"I sometimes worry that [the pictures] give the wrong impression, but those are the people who are probably the hardiest," she told me. "They've been through so much. They realize how ironic death can be, the strong coincidences that can arise with it, how they're doing things they would've thought were peculiar years ago. They're surprising themselves, laughing at themselves and that's completely healthy in our minds." 

Still, throughout the event, I worried about McKinney. While most everyone had lost someone close to them at some point, we were talking about death more as an abstract concept; McKinney was dealing with death as a very recent, very tangible reality. My concerns, it turned out, were unfounded. Later, McKinney told me she knew what she was getting into, and it was just what she needed. 

"A lot of therapy groups make you choose 'grieving a sibling' or 'grieving a parent,' but both of those applied to me," she said. So, after determining traditional therapy wasn't for her, McKinney sought out alternatives.

"I have to deal with the death of my immediate family so the fact that I know so little about death is interesting to me," McKinney said. "Of course it's the nature of death that you can't know a lot about it, and people have been grappling with that through all of human time."

A death cafe in November  Nancy Gershman/Mic

Despite the seemingly detached quality of the discussion, the consequences of losing a loved one were acknowledged as real and painful and prevailing: Gershman told of one café regular who admitted that when her husband die she made a pact with herself to end her own life on the 10-year anniversary of his death. (Six years later, she remains committed to that promise.)

Gershman said broaching the subject with strangers is one way to overcome the taboo nature of death — and the toll it takes. "Very often it's just not possible to talk about with friends and family or co-workers, so you unload it onto strangers," she said. "The word alone makes some people just shiver and they don't want any part of it."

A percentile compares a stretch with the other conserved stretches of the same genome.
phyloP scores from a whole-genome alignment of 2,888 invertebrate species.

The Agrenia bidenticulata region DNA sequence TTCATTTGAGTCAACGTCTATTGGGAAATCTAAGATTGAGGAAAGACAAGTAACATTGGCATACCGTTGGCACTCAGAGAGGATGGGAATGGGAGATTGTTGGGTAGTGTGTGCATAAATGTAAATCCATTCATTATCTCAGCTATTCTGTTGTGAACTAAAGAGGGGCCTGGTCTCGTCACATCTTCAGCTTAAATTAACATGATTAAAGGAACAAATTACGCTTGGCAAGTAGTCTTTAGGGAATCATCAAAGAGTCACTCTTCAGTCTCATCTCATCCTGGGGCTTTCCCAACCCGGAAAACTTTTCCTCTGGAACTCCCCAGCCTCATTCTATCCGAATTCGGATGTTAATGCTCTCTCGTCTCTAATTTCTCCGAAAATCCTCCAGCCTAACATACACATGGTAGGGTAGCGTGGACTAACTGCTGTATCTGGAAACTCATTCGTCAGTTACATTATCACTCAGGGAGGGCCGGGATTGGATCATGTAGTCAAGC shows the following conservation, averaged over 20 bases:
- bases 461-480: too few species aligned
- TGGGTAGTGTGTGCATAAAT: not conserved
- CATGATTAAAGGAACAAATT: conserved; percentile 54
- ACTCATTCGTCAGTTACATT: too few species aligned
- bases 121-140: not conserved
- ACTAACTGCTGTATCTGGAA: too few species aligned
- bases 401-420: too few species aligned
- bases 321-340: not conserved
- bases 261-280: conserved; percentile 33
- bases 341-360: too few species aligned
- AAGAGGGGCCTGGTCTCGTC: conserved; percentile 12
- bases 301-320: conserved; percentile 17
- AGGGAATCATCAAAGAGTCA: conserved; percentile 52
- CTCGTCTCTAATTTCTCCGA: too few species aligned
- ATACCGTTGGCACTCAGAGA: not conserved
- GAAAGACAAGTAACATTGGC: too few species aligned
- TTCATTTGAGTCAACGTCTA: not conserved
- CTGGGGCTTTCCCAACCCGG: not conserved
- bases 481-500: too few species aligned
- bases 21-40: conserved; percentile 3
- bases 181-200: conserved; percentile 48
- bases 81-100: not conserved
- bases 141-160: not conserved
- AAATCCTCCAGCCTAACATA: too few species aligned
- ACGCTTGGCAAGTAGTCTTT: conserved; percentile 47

When she's not hosting Death Cafés, Gershman volunteers at hospice, and works as a memory artist on the side, creating "healing dreamscapes" that she sells to family members and friends of the ill.

Using photo-editing software, Gershman takes existing photographs to create a realistic montage, essentially capturing a new memory to help the "bereaved-to-be" person, as she refers to them, cope with the death of their loved one. Gershman said the three most popular dreamscapes she creates are portraits of the deceased as a role model, of an embellished memory or an "all-out fantasy" including the patient and their loved one or of a "regret that becomes a wish." She got the idea when she realized there were no living grandparents at her son's bar mitzvah. 

"Sometimes it can be as simple as moving two people together from disparate photos," she said. "What I'm creating, in some way, is proof of love."

Other cafe regulars boasted an equally diverse array of careers and interests: There was a retired police officer who started writing fiction, an entrepreneur beta testing a program to improve advance directives, a graduate student studying narrative medicine, a video game player who wants to change the way wills are written. At 22, I was the youngest person there; the oldest, 80. 

Gershman said she started hosting New York City's Death Café primarily because she had always wanted to be part of a salon. Little did she know that death, though perhaps unconventional, would be the best topic for one.  

"It turns out that death is one of the greatest themes for a meet-up because no matter where you approach it, philosophically, religiously, literally, you never really veer off into superficial areas," Gershman said. "It's always endless and it's always deep."